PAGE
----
Debts to people or companies in the EU might not be covered by bankruptcy.
If you live in the EU, your creditors could take you to court in the EU.
If you live in the UK, EU creditors have to sue in the UK rather than in the EU, even if they have an existing judgement. The UK will recognise EU judgements entered or started before 31 December 2020.
If you live in the UK but have a home in the EU with a mortgage from an EU lender, the lender could take you to court in the EU.
Get legal advice if you have creditors in the EU. Find free or affordable legal help.
Check what to pay after your bankruptcy ends
Some debts are paused while you’re bankrupt, but you have to start paying them again when your bankruptcy ends. This is called being ‘liable’ for the debt.
If you’re liable for a debt, you have to pay it if the lender asks you to.
If you have a benefit overpayment or social fund loan
If the Department for Work and Pensions (DWP) are taking money from your benefits to pay back an overpayment or social fund loan, they should stop taking the money while you’re bankrupt.
If they’re taking money for a social fund loan or an overpayment because of fraud, they’ll start taking the money again when your bankruptcy ends.
If the overpayment wasn’t because of fraud, you don’t have to pay it back after your bankruptcy ends.
If you gave the wrong information to get credit
You might have given a lender the wrong information if you told them something that wasn’t true, or if you didn’t tell them something they asked you about.
If you gave a lender the wrong information, the official receiver might decide you took out the debt by fraud.
The official receiver has to take your circumstances into account when they decide if it’s fraud. For example, they have to take into account if the lender told you to say you were earning more than you actually were, so you could get the loan.
If you took out any of your debts by fraud, you have to start paying them again after your bankruptcy ends.
If you have joint debts or a guarantor
If you owe personal debts jointly with someone else, you can include these in your bankruptcy. However, the creditor would then be able to chase the other person for the whole of the amount that is owed. They can do this whether the person is working or not.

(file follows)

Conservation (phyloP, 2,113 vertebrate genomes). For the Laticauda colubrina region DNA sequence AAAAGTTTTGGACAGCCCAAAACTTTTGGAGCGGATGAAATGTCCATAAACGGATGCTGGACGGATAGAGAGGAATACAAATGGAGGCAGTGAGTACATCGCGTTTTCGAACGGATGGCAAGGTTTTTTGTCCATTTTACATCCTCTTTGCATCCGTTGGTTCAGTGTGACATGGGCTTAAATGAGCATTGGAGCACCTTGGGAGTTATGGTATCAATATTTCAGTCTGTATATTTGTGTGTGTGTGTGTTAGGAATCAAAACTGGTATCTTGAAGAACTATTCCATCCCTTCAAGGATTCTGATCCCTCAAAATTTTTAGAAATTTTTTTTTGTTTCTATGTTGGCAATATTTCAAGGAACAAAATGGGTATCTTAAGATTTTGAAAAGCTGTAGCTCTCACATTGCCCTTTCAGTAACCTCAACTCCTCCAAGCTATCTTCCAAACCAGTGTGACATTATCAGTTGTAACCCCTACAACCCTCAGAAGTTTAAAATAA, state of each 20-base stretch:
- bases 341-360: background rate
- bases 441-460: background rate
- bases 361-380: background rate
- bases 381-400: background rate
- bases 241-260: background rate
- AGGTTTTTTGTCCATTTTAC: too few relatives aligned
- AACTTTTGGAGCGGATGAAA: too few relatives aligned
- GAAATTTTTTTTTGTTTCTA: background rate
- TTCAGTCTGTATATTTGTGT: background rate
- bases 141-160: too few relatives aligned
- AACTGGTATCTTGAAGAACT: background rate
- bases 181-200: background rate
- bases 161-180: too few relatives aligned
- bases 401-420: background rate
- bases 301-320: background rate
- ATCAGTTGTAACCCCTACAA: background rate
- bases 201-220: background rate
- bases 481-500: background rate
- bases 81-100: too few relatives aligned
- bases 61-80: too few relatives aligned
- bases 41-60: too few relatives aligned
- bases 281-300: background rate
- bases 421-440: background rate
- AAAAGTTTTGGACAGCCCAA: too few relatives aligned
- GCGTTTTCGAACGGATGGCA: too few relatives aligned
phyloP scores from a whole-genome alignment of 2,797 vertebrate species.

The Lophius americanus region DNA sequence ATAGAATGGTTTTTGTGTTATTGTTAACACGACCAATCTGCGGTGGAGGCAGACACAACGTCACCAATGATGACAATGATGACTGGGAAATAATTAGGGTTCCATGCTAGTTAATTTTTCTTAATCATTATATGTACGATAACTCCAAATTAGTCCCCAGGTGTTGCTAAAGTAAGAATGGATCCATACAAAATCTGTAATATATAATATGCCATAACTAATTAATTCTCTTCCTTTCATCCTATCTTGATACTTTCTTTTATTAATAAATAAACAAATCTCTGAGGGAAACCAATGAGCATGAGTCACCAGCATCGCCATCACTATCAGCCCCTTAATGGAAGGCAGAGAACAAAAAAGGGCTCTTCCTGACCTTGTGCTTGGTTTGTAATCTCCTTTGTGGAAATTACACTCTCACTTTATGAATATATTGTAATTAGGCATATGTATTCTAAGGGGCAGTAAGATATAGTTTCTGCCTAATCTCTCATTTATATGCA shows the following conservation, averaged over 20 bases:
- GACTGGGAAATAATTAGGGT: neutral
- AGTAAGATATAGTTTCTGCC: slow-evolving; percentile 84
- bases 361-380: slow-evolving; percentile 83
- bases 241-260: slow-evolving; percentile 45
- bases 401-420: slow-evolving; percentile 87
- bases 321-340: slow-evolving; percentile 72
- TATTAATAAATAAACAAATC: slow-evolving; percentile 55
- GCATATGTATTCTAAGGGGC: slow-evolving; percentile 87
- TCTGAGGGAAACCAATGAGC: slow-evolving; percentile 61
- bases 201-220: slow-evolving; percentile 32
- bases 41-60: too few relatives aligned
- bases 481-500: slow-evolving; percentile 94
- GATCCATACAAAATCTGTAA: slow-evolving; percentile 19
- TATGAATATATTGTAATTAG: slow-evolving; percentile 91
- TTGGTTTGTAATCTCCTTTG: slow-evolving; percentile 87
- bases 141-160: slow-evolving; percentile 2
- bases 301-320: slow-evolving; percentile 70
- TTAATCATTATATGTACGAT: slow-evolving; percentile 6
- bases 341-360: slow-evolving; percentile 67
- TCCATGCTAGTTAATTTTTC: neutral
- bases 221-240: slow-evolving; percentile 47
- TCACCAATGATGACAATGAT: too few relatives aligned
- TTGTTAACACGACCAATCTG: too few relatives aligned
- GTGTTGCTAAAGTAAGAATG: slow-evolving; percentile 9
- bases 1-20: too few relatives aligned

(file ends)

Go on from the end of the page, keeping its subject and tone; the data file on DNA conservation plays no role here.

You and the other person can each apply for bankruptcy individually, which would cover the joint debt. You will each need to pay a fee separately. You can't jointly apply for bankruptcy.
If you have joint business debts
If you have business debts that were taken out in a partnership, you can make a joint application for bankruptcy as long as all the partners agree. If you're thinking about doing this, you should take specialist advice.
- find out more about partnership joint applications on GOV.UK
- get advice from Business Debtline on their website
If you have a guarantor debt
If someone is a guarantor for a loan you’ve taken out, it will be included in your bankruptcy but the other person will still have to pay the debt.
If you are the guarantor and the other person fails to pay, it will be included in your bankruptcy and the creditor won’t be able to chase you for it - even after your bankruptcy ends.
Adding a debt after you go bankrupt
You can add a debt to your bankruptcy if you:
- took it out before you went bankrupt
- are told to pay it after you’ve gone bankrupt, but it’s because of something that happened before
For example, if you’re told to pay court costs or a benefit overpayment after you’ve gone bankrupt, you can add it to your bankruptcy if the court case or overpayment happened before you went bankrupt.
If you add a debt to your bankruptcy, it’s treated the same as the debts you included before.